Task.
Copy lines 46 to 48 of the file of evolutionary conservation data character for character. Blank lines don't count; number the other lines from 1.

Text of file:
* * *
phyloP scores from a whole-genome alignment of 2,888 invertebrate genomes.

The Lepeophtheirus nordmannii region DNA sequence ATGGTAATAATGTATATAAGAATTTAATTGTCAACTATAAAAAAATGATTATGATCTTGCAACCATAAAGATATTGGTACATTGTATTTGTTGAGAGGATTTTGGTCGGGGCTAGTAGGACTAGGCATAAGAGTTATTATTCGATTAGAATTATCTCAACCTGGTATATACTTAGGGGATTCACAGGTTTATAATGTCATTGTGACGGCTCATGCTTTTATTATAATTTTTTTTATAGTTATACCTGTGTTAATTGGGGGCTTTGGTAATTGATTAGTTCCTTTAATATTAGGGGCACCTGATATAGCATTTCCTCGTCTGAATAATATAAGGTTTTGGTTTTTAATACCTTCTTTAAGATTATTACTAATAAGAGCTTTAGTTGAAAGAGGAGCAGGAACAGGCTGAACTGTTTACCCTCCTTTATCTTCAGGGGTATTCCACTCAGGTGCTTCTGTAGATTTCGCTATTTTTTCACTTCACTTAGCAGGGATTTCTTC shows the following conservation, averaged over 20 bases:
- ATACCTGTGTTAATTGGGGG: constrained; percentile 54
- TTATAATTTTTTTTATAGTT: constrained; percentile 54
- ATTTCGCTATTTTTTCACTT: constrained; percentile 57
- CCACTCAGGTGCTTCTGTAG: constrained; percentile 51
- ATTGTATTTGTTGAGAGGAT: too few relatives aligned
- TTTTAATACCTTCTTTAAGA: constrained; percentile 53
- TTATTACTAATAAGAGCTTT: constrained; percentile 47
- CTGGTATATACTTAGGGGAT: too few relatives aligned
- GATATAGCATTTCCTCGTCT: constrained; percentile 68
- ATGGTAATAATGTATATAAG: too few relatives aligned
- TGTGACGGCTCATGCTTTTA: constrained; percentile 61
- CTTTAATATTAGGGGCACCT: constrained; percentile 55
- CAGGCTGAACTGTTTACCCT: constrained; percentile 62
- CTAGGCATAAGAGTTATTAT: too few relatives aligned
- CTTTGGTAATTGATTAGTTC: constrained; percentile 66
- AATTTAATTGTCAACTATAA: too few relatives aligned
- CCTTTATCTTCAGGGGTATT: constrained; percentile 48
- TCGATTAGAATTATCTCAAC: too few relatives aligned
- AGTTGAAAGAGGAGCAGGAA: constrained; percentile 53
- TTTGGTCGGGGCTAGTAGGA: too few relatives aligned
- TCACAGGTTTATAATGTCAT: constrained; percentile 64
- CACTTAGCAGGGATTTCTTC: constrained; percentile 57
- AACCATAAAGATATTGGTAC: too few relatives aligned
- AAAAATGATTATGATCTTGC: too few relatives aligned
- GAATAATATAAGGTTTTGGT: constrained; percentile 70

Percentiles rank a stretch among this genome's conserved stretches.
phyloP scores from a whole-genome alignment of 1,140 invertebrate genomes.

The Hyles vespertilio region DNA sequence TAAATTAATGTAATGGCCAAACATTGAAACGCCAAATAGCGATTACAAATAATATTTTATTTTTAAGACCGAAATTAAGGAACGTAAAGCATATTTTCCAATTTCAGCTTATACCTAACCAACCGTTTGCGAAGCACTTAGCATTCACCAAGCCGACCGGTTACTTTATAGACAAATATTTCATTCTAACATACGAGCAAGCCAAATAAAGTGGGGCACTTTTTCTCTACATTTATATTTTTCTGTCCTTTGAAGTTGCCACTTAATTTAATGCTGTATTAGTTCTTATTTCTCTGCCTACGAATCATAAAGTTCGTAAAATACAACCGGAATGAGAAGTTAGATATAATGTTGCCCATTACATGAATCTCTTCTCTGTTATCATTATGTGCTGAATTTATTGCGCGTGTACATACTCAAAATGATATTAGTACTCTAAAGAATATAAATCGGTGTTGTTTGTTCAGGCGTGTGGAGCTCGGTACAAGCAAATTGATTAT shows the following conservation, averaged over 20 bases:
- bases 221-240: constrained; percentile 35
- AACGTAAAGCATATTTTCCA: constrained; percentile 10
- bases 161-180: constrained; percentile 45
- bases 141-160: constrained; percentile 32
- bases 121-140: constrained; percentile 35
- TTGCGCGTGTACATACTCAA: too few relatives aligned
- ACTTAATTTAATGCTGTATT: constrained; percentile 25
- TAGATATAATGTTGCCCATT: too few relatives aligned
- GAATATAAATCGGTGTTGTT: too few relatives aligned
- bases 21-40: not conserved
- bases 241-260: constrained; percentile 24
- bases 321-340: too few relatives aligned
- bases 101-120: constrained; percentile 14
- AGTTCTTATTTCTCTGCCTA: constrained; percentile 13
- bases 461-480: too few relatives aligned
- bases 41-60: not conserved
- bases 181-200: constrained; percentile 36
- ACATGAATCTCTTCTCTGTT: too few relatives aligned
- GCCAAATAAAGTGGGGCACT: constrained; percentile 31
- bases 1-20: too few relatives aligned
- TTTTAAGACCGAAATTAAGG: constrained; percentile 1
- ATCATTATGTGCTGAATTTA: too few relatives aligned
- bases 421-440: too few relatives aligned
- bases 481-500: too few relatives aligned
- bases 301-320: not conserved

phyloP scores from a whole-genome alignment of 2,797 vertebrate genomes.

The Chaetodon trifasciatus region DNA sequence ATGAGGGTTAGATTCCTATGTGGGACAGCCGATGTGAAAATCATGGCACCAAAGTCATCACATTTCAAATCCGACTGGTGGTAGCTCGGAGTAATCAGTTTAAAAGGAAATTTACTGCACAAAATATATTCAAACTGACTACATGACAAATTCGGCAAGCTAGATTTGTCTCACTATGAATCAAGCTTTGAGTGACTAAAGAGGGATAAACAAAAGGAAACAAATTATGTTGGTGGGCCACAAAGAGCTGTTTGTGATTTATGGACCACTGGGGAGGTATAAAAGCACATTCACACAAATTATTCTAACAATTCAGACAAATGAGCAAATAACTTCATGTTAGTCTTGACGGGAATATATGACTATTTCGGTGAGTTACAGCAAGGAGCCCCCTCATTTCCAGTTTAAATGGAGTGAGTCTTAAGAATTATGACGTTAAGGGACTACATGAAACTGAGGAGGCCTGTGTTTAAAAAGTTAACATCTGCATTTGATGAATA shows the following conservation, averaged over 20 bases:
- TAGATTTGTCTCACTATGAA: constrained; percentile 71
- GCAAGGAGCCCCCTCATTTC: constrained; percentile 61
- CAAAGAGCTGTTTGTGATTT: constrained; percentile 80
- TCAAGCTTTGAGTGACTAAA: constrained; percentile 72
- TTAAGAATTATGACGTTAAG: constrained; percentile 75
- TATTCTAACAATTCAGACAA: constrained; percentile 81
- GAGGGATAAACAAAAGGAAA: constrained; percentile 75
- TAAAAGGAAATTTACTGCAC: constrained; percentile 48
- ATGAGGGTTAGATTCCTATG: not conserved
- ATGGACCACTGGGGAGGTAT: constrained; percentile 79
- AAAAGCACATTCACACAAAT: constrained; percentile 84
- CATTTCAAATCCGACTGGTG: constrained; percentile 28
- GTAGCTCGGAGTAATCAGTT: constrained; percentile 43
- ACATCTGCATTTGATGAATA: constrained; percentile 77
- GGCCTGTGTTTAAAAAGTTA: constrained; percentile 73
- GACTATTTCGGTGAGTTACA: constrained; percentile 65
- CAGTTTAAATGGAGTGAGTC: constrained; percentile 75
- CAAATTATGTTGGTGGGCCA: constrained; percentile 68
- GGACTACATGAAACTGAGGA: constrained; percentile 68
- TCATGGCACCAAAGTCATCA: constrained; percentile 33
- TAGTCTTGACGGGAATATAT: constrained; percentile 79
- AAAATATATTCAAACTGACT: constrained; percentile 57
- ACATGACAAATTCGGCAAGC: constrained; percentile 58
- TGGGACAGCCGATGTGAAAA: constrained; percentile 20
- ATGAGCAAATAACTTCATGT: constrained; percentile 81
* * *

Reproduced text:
- bases 41-60: not conserved
- bases 181-200: constrained; percentile 36
- ACATGAATCTCTTCTCTGTT: too few relatives aligned